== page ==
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Adaptive Differential Pulse Code Modulation (ADPCM)

ADPCM is a type of DPCM (Differential Pulse Code Modulation). It is also a differential coding technique that uses differential values like DPCM. ADPCM was developed to overcome the drawbacks of the DPCM (Differential Pulse Code Modulation) and DM (Delta Modulation). However, a method of DM named Continuous Variable Slope Delta Modulation (CVSDM) has more advantages than ADPCM.

Unlike DPCM, the signal variation in ADPCM helps to change the step size of the quantization levels. It reduces the overload error during the modulation process. The step size is directly proportional to the speed rate of the input message. If the variation of the message signal is at a high rate, the step size will be high. Similarly, if the variation of the message signal is at a slower rate, the step size will be small.

DPCM requires fewer levels for the quantization process as compared to the PCM (Pulse Code Modulation) process. ADPCM requires fewer numbers of levels as compared to both the DPCM and PCM. It means that ADPCM provides better bandwidth reduction than DPCM and PCM. The numbers of levels are directly proportional to the bandwidth. The fewer the levels, the lesser the bandwidth will be.

Block Diagram

The block diagram of the Adaptive differential PCM is shown below:

Adaptive Differential Pulse Code Modulation (ADPCM)

The block diagram of ADPCM contains the quantizer at ends, encoder, predictor (as the feedback loop), and a decoder. The function of the encoder is similar to the modulation process, and the function of the decoder is similar to the demodulation. Various channels of 16k bits, 24, 32, and 40k bits have different applications. For example, 16k and 24k bits channel is used to carry voice with DCME (Digital Circuit Equipment).


A quantizer is present in the circuit of ADPCM at both the transmitting and receiving ends of the circuit. It reduces the number of discrete symbols. It adds some redundant bits and compresses the data to make it suitable for storage and transmission.


An encoder is a device that converts the analog signal to digital pulses. It responds to each sample by generating a binary pulse or pattern. It also reduces the transmission bandwidth depending on the step size of between the quantization levels. Different levels quantizer can be used for assigning different number of binary digits.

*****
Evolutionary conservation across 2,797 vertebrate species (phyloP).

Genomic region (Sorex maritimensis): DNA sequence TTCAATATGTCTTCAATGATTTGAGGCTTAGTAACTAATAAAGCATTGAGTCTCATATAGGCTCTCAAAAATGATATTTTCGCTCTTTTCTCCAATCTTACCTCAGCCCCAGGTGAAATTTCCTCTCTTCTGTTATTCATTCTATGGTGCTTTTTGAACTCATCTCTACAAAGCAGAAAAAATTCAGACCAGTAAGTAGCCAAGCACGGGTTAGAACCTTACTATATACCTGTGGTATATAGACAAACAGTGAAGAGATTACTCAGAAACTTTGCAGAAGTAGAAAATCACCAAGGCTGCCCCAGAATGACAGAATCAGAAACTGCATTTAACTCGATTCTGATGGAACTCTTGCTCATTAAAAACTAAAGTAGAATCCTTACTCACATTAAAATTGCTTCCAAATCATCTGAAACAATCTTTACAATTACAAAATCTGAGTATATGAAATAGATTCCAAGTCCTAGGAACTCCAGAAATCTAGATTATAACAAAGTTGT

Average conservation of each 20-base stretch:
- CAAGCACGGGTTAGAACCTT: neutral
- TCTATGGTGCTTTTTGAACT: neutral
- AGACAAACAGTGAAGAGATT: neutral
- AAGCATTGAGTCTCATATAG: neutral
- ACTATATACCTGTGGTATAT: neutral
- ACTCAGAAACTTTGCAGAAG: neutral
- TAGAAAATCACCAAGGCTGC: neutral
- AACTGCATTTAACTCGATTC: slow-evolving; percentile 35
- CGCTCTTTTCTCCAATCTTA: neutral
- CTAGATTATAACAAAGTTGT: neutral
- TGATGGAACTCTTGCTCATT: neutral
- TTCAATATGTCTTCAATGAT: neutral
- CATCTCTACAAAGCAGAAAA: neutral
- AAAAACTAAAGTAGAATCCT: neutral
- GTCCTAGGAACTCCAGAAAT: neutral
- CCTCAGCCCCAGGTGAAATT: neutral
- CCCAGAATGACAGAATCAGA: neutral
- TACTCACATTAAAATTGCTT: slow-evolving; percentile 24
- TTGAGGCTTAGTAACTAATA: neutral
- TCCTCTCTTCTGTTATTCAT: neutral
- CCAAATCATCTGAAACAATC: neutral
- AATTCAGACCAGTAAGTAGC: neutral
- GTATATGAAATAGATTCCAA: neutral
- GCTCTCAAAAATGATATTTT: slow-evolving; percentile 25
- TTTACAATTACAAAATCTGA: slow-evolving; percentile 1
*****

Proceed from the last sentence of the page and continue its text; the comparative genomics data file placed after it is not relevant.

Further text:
It works as a reverse quantizer. It generates a quantized opposite signal using these same binary digits.

Adaptive predictor

It completes the feedback loop by generating the estimation of the input signal. The feedback loop detects the variations in the message signal, which helps in changing the step size.


The digitally encoded signal arrives at the receiver. It first removes the noise from the signal. The quantization process does not allow the easy separation of the signal and the noise. Hence, it is essential to remove the noise from the signal at the decoding stage. It works similar to the demodulation process and converts the binary pulses to the original form or the analog signal.

Advantages of ADPCM

The advantages of ADPCM are as follows:

  • Good bandwidth compression
    ADPCM has better bandwidth compression ability due to the less number of quantization level involved in the quantization process.
  • Low power consumption
    ADPCM consumes low power than PCM and DPCM. It is due to its efficient algorithm that uses lower transmission rates.
  • No synchronization required
    It does not require a handshake (start and stop bits) to start the transmission process.
  • Easy modulation
    The modulation of ADPCM follows the input signal. It helps it to detect any changes in the signal. The variations in the signal are used to change the step size in the quantization process. Hence, the modulation process of ADPCM is easy as compared to DPCM.
  • Step size can be changed
    According to the signal variation, the step size in the Adaptive differential PCM process can be changed.

Disadvantages of ADPCM

The disadvantages of ADPCM are as follows:

  • High quantization noise than DPCM.
  • The continuous variable slope delta modulation, a type of DM (Delta Modulation) has better advantages than ADPCM (Adaptive Differential Pulse Code Modulation).
  • The step size variation by the receiver should match the step size variation made by the transmitter.

Applications of ADPCM

ADPCM is used in various applications, such as IP telephony, also known as VoIP (Voice over Internet Protocol). It is a technology that delivers voice transmissions over the IP (Internet Protocol). The ADPCM algorithm is used to increase the line's capacity to twice. This process is named G.726, a speech-coded standard covering the voice transmission at different rates (16k bits, 24, 32, and 40k bits).


Let's discuss the differences between these two types of PCM.

The differences between ADPCM and DPCM are listed below:

Full Form It stands for Adaptive Differential Pulse Code Modulation. It stands for Differential Pulse Code Modulation.
Bandwidth compression ADPCM has higher bandwidth compression ability than DPCM. DPCM has lower bandwidth compression ability.
Power consumption Less Higher than ADPCM
Value Stored Difference value Multi-bit difference value
Best suited for Long distance transmission and digital data storage High quality output and signal compression
Applications Telephone applications, computer storage, etc. Audio compression, video compression, etc.

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